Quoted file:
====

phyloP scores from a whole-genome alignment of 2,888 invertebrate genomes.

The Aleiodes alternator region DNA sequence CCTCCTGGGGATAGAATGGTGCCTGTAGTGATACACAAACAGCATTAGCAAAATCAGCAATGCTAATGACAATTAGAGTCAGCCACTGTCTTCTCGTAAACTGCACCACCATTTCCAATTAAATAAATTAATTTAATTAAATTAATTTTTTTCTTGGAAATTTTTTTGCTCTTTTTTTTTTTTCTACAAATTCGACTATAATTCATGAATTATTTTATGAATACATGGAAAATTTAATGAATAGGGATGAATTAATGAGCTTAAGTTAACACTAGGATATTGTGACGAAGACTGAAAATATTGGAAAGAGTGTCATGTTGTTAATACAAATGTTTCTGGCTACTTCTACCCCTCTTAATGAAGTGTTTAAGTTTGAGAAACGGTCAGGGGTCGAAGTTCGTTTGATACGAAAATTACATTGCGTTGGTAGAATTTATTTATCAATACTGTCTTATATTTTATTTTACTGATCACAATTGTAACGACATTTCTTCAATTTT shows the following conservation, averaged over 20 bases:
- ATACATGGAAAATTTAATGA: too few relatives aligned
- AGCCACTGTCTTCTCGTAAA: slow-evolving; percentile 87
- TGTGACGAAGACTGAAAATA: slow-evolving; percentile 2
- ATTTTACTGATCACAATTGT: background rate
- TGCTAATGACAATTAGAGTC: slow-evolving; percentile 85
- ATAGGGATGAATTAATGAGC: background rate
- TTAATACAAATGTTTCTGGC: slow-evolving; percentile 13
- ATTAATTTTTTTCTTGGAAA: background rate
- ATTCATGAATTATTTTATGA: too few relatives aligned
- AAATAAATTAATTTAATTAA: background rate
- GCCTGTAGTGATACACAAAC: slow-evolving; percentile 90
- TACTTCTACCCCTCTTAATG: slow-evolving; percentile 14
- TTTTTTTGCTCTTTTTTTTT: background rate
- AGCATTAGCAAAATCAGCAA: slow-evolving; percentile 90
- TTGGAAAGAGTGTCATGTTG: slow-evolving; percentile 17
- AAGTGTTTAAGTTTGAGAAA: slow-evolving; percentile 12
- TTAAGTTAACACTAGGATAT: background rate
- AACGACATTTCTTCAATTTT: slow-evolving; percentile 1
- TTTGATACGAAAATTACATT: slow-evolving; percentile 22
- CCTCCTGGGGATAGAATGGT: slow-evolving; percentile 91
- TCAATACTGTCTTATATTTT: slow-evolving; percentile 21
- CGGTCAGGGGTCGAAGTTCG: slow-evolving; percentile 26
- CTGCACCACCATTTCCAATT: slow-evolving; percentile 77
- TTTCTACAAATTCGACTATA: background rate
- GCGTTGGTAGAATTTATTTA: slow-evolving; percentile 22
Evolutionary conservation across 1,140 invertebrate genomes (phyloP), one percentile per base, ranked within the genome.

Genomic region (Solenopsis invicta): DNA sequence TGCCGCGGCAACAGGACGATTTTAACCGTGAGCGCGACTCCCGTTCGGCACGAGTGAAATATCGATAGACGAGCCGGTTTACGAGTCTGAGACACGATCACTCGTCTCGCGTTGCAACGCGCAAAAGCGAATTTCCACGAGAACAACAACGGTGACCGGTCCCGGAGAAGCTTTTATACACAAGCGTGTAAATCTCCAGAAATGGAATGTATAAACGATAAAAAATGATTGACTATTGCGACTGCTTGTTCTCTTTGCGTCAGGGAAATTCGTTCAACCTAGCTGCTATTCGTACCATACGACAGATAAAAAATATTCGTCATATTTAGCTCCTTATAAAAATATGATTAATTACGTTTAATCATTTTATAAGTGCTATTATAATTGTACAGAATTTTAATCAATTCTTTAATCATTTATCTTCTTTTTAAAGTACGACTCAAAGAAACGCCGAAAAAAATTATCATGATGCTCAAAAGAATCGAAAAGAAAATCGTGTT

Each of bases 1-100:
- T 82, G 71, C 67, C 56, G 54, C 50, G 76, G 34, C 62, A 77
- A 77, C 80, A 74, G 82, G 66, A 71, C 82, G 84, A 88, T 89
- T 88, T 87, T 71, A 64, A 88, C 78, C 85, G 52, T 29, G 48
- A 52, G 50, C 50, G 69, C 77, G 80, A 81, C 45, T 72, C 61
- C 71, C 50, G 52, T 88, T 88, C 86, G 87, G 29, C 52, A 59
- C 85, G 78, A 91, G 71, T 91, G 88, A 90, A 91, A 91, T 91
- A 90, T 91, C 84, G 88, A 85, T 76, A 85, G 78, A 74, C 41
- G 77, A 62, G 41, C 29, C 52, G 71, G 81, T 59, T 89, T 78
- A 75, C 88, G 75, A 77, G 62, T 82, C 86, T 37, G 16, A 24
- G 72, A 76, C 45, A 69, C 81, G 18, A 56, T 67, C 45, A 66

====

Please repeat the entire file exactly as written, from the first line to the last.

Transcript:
phyloP scores from a whole-genome alignment of 2,888 invertebrate genomes.

The Aleiodes alternator region DNA sequence CCTCCTGGGGATAGAATGGTGCCTGTAGTGATACACAAACAGCATTAGCAAAATCAGCAATGCTAATGACAATTAGAGTCAGCCACTGTCTTCTCGTAAACTGCACCACCATTTCCAATTAAATAAATTAATTTAATTAAATTAATTTTTTTCTTGGAAATTTTTTTGCTCTTTTTTTTTTTTCTACAAATTCGACTATAATTCATGAATTATTTTATGAATACATGGAAAATTTAATGAATAGGGATGAATTAATGAGCTTAAGTTAACACTAGGATATTGTGACGAAGACTGAAAATATTGGAAAGAGTGTCATGTTGTTAATACAAATGTTTCTGGCTACTTCTACCCCTCTTAATGAAGTGTTTAAGTTTGAGAAACGGTCAGGGGTCGAAGTTCGTTTGATACGAAAATTACATTGCGTTGGTAGAATTTATTTATCAATACTGTCTTATATTTTATTTTACTGATCACAATTGTAACGACATTTCTTCAATTTT shows the following conservation, averaged over 20 bases:
- ATACATGGAAAATTTAATGA: too few relatives aligned
- AGCCACTGTCTTCTCGTAAA: slow-evolving; percentile 87
- TGTGACGAAGACTGAAAATA: slow-evolving; percentile 2
- ATTTTACTGATCACAATTGT: background rate
- TGCTAATGACAATTAGAGTC: slow-evolving; percentile 85
- ATAGGGATGAATTAATGAGC: background rate
- TTAATACAAATGTTTCTGGC: slow-evolving; percentile 13
- ATTAATTTTTTTCTTGGAAA: background rate
- ATTCATGAATTATTTTATGA: too few relatives aligned
- AAATAAATTAATTTAATTAA: background rate
- GCCTGTAGTGATACACAAAC: slow-evolving; percentile 90
- TACTTCTACCCCTCTTAATG: slow-evolving; percentile 14
- TTTTTTTGCTCTTTTTTTTT: background rate
- AGCATTAGCAAAATCAGCAA: slow-evolving; percentile 90
- TTGGAAAGAGTGTCATGTTG: slow-evolving; percentile 17
- AAGTGTTTAAGTTTGAGAAA: slow-evolving; percentile 12
- TTAAGTTAACACTAGGATAT: background rate
- AACGACATTTCTTCAATTTT: slow-evolving; percentile 1
- TTTGATACGAAAATTACATT: slow-evolving; percentile 22
- CCTCCTGGGGATAGAATGGT: slow-evolving; percentile 91
- TCAATACTGTCTTATATTTT: slow-evolving; percentile 21
- CGGTCAGGGGTCGAAGTTCG: slow-evolving; percentile 26
- CTGCACCACCATTTCCAATT: slow-evolving; percentile 77
- TTTCTACAAATTCGACTATA: background rate
- GCGTTGGTAGAATTTATTTA: slow-evolving; percentile 22
Evolutionary conservation across 1,140 invertebrate genomes (phyloP), one percentile per base, ranked within the genome.

Genomic region (Solenopsis invicta): DNA sequence TGCCGCGGCAACAGGACGATTTTAACCGTGAGCGCGACTCCCGTTCGGCACGAGTGAAATATCGATAGACGAGCCGGTTTACGAGTCTGAGACACGATCACTCGTCTCGCGTTGCAACGCGCAAAAGCGAATTTCCACGAGAACAACAACGGTGACCGGTCCCGGAGAAGCTTTTATACACAAGCGTGTAAATCTCCAGAAATGGAATGTATAAACGATAAAAAATGATTGACTATTGCGACTGCTTGTTCTCTTTGCGTCAGGGAAATTCGTTCAACCTAGCTGCTATTCGTACCATACGACAGATAAAAAATATTCGTCATATTTAGCTCCTTATAAAAATATGATTAATTACGTTTAATCATTTTATAAGTGCTATTATAATTGTACAGAATTTTAATCAATTCTTTAATCATTTATCTTCTTTTTAAAGTACGACTCAAAGAAACGCCGAAAAAAATTATCATGATGCTCAAAAGAATCGAAAAGAAAATCGTGTT

Each of bases 1-100:
- T 82, G 71, C 67, C 56, G 54, C 50, G 76, G 34, C 62, A 77
- A 77, C 80, A 74, G 82, G 66, A 71, C 82, G 84, A 88, T 89
- T 88, T 87, T 71, A 64, A 88, C 78, C 85, G 52, T 29, G 48
- A 52, G 50, C 50, G 69, C 77, G 80, A 81, C 45, T 72, C 61
- C 71, C 50, G 52, T 88, T 88, C 86, G 87, G 29, C 52, A 59
- C 85, G 78, A 91, G 71, T 91, G 88, A 90, A 91, A 91, T 91
- A 90, T 91, C 84, G 88, A 85, T 76, A 85, G 78, A 74, C 41
- G 77, A 62, G 41, C 29, C 52, G 71, G 81, T 59, T 89, T 78
- A 75, C 88, G 75, A 77, G 62, T 82, C 86, T 37, G 16, A 24
- G 72, A 76, C 45, A 69, C 81, G 18, A 56, T 67, C 45, A 66